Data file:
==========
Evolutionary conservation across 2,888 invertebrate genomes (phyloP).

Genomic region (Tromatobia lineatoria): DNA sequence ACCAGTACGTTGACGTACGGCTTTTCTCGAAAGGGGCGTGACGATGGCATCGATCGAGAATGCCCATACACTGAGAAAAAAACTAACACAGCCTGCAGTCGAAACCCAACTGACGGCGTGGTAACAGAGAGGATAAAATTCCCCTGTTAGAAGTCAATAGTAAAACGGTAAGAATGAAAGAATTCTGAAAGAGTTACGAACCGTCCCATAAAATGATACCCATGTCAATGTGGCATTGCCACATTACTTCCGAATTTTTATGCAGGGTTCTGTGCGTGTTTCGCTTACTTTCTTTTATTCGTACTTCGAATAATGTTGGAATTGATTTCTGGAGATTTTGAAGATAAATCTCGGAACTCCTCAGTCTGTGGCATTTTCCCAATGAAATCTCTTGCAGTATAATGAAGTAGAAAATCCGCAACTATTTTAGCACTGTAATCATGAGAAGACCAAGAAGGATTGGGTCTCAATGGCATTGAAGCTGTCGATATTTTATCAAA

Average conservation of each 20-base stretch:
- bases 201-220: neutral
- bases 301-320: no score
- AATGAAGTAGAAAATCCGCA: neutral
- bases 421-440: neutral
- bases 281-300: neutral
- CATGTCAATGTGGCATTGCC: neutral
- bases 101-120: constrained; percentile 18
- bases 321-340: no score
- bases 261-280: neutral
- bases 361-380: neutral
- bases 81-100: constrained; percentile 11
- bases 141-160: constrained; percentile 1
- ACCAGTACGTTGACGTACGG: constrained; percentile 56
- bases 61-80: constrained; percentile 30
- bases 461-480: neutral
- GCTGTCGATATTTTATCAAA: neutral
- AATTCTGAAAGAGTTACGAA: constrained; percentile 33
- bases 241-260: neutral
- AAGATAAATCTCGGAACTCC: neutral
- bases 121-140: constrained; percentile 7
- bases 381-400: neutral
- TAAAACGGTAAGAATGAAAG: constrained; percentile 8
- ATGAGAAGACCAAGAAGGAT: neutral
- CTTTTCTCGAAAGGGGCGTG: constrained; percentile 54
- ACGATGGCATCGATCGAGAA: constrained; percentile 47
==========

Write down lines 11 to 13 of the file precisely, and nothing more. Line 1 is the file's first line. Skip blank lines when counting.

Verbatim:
- bases 321-340: no score
- bases 261-280: neutral
- bases 361-380: neutral